The selvage (US English) or selvedge (British English) is the term for the self-finished edges of fabric. The selvages keep the fabric from unraveling or fraying. The selvages are a result of how the fabric is created. In woven fabric, selvages are the edges that run parallel to the warp (the longitudinal threads that run the entire length of the fabric), and are created by the weft thread looping back at the end of each row. In knitted fabrics, selvages are the unfinished yet structurally sound edges that were neither cast on nor bound off. Historically, the term selvage applied only to loom woven fabric, though now can be applied to flat-knitted fabric.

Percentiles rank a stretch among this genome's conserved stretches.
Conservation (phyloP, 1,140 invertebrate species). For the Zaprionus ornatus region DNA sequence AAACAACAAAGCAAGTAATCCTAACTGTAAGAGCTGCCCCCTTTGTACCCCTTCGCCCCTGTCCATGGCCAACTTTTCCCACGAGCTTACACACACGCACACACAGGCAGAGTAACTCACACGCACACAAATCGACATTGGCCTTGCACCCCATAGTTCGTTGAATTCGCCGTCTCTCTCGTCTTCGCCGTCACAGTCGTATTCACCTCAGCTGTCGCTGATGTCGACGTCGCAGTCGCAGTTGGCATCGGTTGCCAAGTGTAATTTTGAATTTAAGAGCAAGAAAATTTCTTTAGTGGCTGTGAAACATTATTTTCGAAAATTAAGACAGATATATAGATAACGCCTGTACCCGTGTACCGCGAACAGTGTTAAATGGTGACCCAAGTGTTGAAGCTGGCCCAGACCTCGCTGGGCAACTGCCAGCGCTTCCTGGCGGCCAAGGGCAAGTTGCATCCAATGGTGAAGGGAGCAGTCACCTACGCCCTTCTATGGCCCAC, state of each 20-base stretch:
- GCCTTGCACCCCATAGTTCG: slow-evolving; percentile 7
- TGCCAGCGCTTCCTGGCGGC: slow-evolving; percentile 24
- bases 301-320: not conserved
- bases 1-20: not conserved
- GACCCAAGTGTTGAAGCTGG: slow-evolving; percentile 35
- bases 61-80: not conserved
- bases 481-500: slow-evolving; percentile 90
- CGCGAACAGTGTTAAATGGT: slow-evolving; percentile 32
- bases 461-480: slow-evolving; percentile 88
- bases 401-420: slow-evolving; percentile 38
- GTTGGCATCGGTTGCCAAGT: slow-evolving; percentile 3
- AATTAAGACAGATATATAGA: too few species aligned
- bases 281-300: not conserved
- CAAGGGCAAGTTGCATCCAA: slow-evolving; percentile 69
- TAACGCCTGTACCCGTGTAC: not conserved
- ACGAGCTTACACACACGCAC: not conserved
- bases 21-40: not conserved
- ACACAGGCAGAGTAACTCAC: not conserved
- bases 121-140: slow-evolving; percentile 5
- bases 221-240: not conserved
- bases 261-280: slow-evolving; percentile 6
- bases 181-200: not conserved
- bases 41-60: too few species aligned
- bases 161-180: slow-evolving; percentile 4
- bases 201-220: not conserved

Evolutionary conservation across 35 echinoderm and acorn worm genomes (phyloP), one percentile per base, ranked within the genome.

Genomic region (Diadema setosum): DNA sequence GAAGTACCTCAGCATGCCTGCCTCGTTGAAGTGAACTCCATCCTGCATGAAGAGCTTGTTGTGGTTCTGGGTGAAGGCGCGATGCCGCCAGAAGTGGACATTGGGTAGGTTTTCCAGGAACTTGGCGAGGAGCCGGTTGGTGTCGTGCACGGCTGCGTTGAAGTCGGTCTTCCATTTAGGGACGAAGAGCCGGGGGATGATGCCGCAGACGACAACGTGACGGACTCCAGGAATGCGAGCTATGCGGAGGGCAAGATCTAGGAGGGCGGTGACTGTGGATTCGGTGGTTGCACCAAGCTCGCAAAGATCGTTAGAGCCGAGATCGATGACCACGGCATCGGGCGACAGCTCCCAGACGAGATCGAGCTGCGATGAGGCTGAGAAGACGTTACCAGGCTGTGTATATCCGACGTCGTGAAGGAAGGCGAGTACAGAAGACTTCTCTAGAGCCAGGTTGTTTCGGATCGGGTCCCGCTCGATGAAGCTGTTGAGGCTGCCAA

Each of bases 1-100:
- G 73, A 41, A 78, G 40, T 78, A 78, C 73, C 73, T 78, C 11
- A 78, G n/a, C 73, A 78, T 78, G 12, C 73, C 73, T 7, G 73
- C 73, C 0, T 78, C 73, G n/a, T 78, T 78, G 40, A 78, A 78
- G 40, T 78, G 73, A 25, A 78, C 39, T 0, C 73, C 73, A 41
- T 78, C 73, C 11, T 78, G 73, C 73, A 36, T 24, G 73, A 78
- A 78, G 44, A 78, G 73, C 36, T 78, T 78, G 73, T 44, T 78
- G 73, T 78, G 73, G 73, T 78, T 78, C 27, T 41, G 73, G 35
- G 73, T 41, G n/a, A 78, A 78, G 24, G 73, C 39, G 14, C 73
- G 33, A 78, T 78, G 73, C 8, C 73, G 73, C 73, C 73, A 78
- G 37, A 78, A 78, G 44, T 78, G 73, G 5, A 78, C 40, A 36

Posts about Selvedge
  • Dear Derek Jeter, advice from superstar editors

    … and feelings. –The New York Times, Oct. 1. Digiday asked some esteemed editors what advice they’d give Jeter now that he’s joining the ranks of the news media. Batter up! David Zinczenko, president and CEO, Galvanized Brands It’s great that Derek is getting into publishing, but I think he’ll find that it can be as hard to drive eyeballs…

    Lucia Moses/ Digiday- 4 readers -
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